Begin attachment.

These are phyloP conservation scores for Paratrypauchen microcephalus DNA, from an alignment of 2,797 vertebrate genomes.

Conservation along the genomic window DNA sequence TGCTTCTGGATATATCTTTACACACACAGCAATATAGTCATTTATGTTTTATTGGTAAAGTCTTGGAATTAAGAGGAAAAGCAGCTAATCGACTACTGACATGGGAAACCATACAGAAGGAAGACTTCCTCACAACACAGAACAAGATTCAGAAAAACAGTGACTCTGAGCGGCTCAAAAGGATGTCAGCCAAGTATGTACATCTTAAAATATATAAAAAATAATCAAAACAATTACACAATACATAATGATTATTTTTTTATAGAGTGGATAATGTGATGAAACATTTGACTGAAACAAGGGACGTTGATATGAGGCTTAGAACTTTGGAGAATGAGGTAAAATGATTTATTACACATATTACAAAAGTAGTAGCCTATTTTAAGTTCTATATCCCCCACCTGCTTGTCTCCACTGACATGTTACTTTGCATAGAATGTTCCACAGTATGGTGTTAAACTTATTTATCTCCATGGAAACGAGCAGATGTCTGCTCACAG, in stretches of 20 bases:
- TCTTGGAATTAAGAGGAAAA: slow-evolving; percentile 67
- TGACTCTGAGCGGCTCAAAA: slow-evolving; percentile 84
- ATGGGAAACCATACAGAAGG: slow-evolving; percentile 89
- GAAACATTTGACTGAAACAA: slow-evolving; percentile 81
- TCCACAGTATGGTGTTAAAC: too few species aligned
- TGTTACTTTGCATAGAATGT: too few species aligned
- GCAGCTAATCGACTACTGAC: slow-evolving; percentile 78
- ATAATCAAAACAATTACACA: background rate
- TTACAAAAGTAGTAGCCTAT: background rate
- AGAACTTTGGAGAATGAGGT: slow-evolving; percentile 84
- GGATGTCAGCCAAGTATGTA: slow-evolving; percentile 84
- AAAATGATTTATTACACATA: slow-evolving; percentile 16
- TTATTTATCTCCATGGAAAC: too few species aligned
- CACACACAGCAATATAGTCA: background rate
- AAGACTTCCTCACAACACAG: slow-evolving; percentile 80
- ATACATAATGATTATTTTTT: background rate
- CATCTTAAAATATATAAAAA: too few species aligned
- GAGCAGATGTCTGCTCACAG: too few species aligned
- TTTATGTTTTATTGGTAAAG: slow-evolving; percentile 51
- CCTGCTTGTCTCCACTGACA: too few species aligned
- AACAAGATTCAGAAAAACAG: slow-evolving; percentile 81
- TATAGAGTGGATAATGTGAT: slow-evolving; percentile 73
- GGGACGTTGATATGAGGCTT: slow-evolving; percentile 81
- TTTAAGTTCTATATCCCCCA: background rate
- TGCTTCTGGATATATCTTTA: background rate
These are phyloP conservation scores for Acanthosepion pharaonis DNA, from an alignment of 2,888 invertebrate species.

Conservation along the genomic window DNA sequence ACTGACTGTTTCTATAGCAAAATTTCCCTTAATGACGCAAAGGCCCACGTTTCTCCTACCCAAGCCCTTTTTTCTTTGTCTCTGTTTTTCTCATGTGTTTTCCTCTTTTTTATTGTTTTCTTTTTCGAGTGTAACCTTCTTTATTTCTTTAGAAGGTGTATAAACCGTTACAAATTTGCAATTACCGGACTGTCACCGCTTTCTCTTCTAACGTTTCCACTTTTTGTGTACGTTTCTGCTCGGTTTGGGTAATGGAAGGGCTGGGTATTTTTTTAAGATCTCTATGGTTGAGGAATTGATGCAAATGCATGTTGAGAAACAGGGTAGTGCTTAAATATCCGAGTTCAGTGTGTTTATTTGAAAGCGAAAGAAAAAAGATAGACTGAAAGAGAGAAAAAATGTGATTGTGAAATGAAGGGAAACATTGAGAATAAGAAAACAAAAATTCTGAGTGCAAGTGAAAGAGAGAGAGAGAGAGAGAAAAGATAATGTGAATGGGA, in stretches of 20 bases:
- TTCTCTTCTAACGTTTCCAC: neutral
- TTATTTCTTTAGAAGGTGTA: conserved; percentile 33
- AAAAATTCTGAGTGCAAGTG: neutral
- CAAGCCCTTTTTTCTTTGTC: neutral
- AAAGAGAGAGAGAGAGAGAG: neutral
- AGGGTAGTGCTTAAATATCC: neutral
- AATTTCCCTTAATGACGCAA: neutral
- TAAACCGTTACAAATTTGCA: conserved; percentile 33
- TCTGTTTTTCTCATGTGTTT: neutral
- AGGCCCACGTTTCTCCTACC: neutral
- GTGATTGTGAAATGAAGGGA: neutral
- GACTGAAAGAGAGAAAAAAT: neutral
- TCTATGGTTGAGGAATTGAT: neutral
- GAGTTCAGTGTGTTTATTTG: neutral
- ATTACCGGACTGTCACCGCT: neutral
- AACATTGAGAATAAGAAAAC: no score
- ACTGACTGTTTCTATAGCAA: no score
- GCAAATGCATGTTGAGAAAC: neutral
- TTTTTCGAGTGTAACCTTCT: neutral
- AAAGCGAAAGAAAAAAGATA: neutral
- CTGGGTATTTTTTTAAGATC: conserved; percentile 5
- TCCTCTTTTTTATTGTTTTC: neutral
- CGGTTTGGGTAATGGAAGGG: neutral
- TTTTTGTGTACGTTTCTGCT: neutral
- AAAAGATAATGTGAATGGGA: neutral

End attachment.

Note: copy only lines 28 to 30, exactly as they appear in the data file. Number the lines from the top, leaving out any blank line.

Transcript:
These are phyloP conservation scores for Acanthosepion pharaonis DNA, from an alignment of 2,888 invertebrate species.

Conservation along the genomic window DNA sequence ACTGACTGTTTCTATAGCAAAATTTCCCTTAATGACGCAAAGGCCCACGTTTCTCCTACCCAAGCCCTTTTTTCTTTGTCTCTGTTTTTCTCATGTGTTTTCCTCTTTTTTATTGTTTTCTTTTTCGAGTGTAACCTTCTTTATTTCTTTAGAAGGTGTATAAACCGTTACAAATTTGCAATTACCGGACTGTCACCGCTTTCTCTTCTAACGTTTCCACTTTTTGTGTACGTTTCTGCTCGGTTTGGGTAATGGAAGGGCTGGGTATTTTTTTAAGATCTCTATGGTTGAGGAATTGATGCAAATGCATGTTGAGAAACAGGGTAGTGCTTAAATATCCGAGTTCAGTGTGTTTATTTGAAAGCGAAAGAAAAAAGATAGACTGAAAGAGAGAAAAAATGTGATTGTGAAATGAAGGGAAACATTGAGAATAAGAAAACAAAAATTCTGAGTGCAAGTGAAAGAGAGAGAGAGAGAGAGAAAAGATAATGTGAATGGGA, in stretches of 20 bases:
- TTCTCTTCTAACGTTTCCAC: neutral